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Positive humanism is an applied humanistic philosophy based on the scientific findings of positive psychology that focuses on personal, professional, and societal flourishing.
Translation: As an applied philosophy it offers practical solutions to increase well-being. As a humanistic philosophy, there are no appeals to the supernatural, the magical, or the mystical—the philosophy is founded on reason and critical thinking. The philosophy is science-based, meaning it is void of the unsupported and/or exaggerated claims and the constant confusing of correlation with causality often found in the self-help genre. The philosophy is grounded in the theories of positive psychology, which is the study of the other side of the mental health spectrum—human thriving. The philosophy focuses on concrete strategies to help individuals in all areas of personal growth and professional success, primarily through being of prosocial acts and through distributed kindness.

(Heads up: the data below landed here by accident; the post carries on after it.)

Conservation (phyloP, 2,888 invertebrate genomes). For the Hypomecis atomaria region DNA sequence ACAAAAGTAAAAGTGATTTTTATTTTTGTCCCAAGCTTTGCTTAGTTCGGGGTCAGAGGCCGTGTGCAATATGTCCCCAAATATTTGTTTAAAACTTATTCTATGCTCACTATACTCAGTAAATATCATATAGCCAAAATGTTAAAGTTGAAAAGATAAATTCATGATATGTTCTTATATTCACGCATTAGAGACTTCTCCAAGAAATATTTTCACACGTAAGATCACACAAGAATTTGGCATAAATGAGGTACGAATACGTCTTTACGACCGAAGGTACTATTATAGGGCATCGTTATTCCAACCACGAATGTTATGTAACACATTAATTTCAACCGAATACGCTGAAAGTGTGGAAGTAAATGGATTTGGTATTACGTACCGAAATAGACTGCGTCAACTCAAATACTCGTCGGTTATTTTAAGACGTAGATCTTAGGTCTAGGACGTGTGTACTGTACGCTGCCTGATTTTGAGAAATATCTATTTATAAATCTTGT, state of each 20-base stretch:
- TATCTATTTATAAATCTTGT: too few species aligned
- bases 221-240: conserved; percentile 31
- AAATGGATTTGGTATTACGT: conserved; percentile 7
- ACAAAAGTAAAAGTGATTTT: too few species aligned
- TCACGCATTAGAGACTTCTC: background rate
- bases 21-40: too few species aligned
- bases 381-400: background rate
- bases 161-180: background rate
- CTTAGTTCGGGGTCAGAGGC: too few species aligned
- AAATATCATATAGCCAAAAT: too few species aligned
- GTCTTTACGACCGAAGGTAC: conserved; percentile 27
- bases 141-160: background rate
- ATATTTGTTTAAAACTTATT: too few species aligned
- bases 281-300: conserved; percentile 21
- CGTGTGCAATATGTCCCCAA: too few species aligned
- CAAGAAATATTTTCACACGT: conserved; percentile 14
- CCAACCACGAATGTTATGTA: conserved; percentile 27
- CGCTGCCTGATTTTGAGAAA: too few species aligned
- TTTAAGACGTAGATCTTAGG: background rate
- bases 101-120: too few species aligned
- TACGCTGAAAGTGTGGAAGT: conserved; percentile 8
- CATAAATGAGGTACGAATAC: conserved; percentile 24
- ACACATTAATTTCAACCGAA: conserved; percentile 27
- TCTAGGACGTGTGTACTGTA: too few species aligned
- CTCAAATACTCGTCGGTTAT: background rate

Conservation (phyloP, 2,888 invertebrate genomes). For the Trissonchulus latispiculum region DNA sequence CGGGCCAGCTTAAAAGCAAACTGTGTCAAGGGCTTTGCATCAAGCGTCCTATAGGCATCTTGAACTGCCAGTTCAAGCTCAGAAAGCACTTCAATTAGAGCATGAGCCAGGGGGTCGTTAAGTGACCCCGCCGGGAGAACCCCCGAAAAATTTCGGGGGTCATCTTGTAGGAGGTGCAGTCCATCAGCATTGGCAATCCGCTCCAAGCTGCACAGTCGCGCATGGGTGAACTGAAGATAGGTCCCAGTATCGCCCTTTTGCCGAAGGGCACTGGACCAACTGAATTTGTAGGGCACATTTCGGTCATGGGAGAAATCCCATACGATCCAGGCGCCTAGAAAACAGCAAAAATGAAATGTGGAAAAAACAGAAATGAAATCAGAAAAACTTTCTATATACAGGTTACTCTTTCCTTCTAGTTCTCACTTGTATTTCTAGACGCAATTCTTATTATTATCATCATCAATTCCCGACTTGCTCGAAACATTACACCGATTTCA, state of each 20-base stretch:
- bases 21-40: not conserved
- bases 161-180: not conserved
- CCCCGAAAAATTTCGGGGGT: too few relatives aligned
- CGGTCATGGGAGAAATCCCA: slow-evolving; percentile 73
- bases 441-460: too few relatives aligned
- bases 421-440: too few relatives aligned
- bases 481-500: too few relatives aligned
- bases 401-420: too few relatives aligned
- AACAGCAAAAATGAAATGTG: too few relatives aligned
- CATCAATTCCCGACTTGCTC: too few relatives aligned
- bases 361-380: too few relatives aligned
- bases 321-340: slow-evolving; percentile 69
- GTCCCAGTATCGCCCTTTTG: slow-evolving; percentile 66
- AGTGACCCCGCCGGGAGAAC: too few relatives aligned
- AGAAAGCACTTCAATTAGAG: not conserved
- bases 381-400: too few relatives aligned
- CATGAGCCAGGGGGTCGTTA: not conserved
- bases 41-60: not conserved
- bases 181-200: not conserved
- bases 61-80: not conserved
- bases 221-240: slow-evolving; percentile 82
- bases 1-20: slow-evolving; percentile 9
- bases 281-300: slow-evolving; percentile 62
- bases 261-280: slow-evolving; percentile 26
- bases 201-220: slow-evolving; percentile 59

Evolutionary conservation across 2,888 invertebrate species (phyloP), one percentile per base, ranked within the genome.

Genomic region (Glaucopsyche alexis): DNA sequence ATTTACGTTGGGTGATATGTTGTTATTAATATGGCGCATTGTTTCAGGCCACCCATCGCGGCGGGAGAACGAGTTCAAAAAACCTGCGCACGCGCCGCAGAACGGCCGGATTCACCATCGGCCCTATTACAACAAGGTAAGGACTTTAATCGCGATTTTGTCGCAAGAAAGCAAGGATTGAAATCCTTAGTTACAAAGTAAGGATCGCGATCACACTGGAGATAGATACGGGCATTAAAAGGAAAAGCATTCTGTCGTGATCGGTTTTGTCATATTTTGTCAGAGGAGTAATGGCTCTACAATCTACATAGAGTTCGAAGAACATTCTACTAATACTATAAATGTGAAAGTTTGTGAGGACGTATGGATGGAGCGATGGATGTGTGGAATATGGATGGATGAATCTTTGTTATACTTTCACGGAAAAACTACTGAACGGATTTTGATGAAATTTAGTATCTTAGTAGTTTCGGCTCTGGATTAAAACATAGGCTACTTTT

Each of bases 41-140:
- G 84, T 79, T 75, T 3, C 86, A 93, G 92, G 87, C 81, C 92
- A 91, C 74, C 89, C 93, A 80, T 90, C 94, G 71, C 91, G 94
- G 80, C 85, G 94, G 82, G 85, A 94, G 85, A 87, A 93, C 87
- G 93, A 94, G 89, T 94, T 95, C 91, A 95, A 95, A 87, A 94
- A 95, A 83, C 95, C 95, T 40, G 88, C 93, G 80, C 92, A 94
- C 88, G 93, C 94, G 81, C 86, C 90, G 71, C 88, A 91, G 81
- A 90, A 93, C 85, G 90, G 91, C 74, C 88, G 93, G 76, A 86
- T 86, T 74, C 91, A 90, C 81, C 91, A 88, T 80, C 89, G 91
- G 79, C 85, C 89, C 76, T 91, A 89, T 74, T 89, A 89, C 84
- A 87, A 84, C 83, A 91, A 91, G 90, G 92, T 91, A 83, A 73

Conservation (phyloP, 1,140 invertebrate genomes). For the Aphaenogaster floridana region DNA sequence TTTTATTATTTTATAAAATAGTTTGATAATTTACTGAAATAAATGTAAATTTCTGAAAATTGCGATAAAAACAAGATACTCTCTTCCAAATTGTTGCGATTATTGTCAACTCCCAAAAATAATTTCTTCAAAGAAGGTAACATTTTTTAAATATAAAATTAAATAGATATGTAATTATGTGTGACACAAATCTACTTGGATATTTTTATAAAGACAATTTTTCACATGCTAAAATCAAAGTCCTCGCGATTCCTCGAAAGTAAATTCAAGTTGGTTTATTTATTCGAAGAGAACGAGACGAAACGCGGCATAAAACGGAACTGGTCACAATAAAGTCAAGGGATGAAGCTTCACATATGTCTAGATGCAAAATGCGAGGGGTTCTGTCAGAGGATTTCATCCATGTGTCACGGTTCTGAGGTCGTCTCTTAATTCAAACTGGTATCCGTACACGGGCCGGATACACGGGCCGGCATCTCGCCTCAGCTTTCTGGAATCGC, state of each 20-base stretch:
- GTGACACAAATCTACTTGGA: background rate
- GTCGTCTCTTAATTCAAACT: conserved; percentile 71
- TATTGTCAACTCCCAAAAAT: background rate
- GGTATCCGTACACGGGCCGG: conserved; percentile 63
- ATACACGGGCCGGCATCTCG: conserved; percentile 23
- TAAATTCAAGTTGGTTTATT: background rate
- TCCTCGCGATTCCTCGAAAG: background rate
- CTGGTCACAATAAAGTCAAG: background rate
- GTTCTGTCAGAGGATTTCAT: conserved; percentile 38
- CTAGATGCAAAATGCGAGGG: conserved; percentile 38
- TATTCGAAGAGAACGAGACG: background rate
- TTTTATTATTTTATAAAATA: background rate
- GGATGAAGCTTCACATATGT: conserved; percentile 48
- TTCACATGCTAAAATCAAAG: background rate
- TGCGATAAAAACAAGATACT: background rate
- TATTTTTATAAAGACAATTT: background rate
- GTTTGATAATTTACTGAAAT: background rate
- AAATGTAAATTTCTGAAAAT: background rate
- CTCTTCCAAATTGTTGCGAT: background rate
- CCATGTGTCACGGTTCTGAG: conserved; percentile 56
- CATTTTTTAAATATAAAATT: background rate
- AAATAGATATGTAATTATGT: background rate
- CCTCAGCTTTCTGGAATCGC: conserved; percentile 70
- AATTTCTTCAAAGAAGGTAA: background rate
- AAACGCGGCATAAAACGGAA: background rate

The first element of well-being theory is positive emotion (the pleasant life) and is a cornerstone of the theory.
Engagement is being so absorbed in a task that time seems to stop and you "lose self-consciousness" (also known as "Flow").
The quality of one's relationships is the social aspect of well-being, and suggested by many social scientists to be the most important.
Serving a greater cause than one's own happiness that is pursued for its own sake—independent of positive emotion (e.g., suffering could bring meaning).
Achievement (or accomplishment), like meaning, is pursued for its own sake and can measured both subjectively and objectively.